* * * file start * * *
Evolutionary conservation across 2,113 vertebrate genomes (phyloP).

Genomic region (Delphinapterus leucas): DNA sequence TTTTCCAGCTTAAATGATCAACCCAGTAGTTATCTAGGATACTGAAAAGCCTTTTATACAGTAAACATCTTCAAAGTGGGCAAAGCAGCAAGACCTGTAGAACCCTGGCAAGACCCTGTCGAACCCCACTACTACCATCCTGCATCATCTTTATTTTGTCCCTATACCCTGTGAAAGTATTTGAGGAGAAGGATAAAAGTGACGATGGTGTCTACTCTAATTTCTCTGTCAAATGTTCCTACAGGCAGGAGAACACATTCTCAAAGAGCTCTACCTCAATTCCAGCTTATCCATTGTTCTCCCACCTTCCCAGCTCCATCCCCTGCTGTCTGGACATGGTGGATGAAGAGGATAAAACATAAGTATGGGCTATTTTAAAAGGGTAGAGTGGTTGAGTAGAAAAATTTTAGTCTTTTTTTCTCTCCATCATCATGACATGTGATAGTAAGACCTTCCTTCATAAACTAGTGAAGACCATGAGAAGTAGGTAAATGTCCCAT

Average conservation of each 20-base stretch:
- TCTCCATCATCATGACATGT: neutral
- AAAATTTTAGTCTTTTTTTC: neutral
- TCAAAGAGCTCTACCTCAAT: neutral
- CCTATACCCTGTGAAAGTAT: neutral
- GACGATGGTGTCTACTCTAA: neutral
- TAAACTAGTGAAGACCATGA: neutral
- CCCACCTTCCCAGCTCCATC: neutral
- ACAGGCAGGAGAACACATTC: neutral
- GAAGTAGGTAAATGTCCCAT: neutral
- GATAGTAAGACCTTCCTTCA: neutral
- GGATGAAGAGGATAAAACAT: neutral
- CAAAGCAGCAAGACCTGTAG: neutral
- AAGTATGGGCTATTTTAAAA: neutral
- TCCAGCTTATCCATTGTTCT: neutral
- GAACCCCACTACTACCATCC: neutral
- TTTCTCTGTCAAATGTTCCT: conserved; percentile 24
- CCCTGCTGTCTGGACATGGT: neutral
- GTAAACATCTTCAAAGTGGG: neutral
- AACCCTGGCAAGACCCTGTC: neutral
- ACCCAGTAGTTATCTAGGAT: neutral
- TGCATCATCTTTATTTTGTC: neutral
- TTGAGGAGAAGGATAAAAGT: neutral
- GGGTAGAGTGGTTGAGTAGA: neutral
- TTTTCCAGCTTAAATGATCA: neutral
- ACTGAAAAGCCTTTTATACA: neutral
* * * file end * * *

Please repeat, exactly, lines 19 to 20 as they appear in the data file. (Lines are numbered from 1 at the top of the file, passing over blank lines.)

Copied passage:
- TTTCTCTGTCAAATGTTCCT: conserved; percentile 24
- CCCTGCTGTCTGGACATGGT: neutral